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Business Interruption Insurance Part I

by Charles H. Cox

Business Income and Extra Expense insurance coverage provides for the loss of income or the incurrence of extra expenses above and beyond normal operating expenses to continue operations after a direct physical loss of or damage to property has occurred. The loss or damage may be caused by or result from a covered cause of loss. This basic coverage may not meet the needs of all ice arena owners/operators. Beginning in this issue of the EDGE, we will explore some typical coverage limitations found in many Business Income and Extra Expense coverage forms and ways to address these limitations.

Extended Business Income coverage provides for an additional period of coverage (often 30 days or more) for lost income beyond the time the property has been repaired, rebuilt or replaced and operations have resumed. Once a facility has been repaired, rebuilt or replaced, it may take an extended period of time to get your business back to the level of income producing operations enjoyed prior to the loss. In some cases, competitors may have taken your customers while you were repairing your facility. Just because you have opened the doors and are ready for business does not mean your customers will be knocking down your door to do business. It may take awhile to get your business back to its pre-loss level of income generation, and if your company cannot reasonably expect to do so within the time period afforded in the basic coverage form, additional coverage will be needed.

Whatever extended period of indemnity is appropriate for your business will need to be factored in when determining the amount of insurance to purchase.

Radio or Television Antenna — Loss caused by or resulting from direct physical loss or damage to radio or television antennas (including satellite dishes) and their lead-in wiring, masts or towers is often excluded. This exclusion is particularly noteworthy in view of today's increasing dependence on electronic communications. Some insurers offer an endorsement or coverage extension that eliminates this exclusion.

Ordinance or Law Coverage — If the reconstruction or repair of a building takes longer to accomplish in order to comply with ordinances or laws, many time element coverage forms will not pay for the resulting loss of income or any extra expenses incurred, above normal expenses to continue operations, or they will provide an insignificant amount of coverage by means of a coverage extension.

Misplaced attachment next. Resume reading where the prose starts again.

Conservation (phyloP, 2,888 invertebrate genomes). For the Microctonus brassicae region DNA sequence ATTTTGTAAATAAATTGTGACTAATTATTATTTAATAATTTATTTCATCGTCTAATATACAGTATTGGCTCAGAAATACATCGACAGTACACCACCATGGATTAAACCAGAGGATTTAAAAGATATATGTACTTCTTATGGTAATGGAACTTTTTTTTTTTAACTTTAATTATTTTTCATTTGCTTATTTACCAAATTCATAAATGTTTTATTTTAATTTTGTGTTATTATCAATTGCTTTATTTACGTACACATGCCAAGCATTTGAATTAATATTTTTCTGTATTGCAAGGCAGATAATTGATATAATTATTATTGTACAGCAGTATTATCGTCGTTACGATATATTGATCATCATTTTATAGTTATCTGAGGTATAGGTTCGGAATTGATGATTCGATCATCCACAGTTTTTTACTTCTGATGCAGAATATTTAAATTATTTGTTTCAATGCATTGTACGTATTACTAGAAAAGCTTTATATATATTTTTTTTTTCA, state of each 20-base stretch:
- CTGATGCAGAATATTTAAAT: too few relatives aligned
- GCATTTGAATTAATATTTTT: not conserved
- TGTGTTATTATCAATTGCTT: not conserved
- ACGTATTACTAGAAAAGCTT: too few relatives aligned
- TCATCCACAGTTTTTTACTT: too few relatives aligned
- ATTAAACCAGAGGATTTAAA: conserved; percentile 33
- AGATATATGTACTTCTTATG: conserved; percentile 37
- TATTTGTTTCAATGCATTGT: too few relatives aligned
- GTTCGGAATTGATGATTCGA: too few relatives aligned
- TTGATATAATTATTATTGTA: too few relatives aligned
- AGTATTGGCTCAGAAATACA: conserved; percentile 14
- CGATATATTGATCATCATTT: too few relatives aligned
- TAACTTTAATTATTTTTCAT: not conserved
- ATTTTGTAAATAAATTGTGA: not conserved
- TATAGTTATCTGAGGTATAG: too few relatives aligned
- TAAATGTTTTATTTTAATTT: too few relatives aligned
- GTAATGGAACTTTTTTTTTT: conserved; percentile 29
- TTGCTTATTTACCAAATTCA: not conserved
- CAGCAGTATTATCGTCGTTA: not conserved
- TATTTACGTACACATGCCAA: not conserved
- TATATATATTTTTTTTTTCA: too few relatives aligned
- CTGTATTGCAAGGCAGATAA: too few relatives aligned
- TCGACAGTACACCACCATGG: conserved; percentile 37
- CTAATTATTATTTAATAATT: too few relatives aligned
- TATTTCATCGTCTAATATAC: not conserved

The “Period of Restoration” is the time during which business income and extra expense losses are paid. According to Insurance Service Office (ISO) forms, for business income losses, the period begins after a specified number of hours (the deductible) following the physical damage or, in the case of Extra Expense, immediately after the physical damage (no deductible applies to Extra Expense coverage). The “Period of Restoration” ends on the date when the property “should be repaired, rebuilt or replaced with reasonable speed and similar quality or the date when business is resumed at a new permanent location,” whichever date is earlier. The “Period of Restoration” does not include “any increased period required due to the enforcement of any ordinance or law that regulates the construction, use, or repair, or requires the tearing down of any property.”

ISO's Ordinance or Law — Increased Period of Restoration endorsement is available for an additional premium, and it amends the definition of “Period of Restoration” so that it specifically includes “any increased period required due to the enforcement of an ordinance or law that regulates the construction, use, or repair, or requires the tearing down of any property.” It does not include “loss caused by or resulting from the enforcement of any ordinance or law which requires any insured or others to test for, monitor, clean up, remove, contain, treat, detoxify or neutralize, or in any way respond to, or assess the effects of ëpollutantsí.”

When selecting this optional coverage, it is necessary to adjust the amount of Business Income coverage to reflect this extended period of indemnity. Some non-ISO forms include an extended period of indemnity in connection with ordinances or laws; they may be subject to a specific sub-limit.

In the next issue of the EDGE, we will continue our review of “Business Interruption Insurance for Ice Arenas.”

* Charles H. Cox is President of Aldrich & Cox, an independent risk management and employee benefit consulting company in Buffalo, NY. Portions of this article originally appeared in the June 2001 and July 2001 editions of Risk & Insurance.